Life among the mangroves | Stories


Straddling the land and the sea with a tangle of arching roots, mangrove trees guard coastlines all over the world. Mangroves recycle pollutants, maintain water quality, and provide habitat and a secure source of food for wildlife and people. They also play a vital role in climate health. The trees can store carbon for hundreds—sometimes even thousands—of years, making mangrove forests among the most carbon-rich habitats on Earth. Mangrove forests cover roughly between 33 million and 49 million acres of the globe and are one of the most complex and productive ecosystems on the planet.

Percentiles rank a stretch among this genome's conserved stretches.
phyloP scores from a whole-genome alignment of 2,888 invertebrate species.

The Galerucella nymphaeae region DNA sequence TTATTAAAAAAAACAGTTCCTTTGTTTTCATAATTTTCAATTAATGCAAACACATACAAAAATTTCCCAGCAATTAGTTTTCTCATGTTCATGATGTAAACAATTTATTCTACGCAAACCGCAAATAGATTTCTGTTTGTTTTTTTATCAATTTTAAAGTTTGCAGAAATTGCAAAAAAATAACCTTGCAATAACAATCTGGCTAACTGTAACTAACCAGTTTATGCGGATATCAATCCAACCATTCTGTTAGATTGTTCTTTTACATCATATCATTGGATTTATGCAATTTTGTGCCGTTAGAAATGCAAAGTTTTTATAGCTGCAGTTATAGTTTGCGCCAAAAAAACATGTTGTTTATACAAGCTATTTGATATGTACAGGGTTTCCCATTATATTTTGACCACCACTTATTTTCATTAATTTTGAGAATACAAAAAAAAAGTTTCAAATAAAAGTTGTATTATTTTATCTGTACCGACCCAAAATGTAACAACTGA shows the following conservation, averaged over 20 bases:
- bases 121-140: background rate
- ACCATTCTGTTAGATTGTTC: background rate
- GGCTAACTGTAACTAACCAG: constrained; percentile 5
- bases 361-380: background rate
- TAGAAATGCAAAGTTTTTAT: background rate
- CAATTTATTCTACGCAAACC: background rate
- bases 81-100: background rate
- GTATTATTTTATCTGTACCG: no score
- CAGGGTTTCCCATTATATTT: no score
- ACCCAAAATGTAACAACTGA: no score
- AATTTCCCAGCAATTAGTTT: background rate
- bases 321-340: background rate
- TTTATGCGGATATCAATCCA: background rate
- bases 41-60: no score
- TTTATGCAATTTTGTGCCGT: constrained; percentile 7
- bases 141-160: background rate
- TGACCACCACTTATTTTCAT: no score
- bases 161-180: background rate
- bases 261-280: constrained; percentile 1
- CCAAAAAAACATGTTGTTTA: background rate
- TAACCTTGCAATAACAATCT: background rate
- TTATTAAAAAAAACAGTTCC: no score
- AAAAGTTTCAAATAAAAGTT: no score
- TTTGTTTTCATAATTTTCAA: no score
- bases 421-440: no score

Among the tangled root systems, reaching branches, and fluttering leaves of mangrove forests, you can find a colorful variety of wildlife who call these trees home. Their leaves are the basis of an incredibly productive food web, beginning with providing nutrients for algae and invertebrates, which in turn feeds many other organisms. The reach of the benefits that mangroves provide goes much beyond forest boundaries. The role of mangroves in ecosystem function serves to protect wildlife from all around the world.

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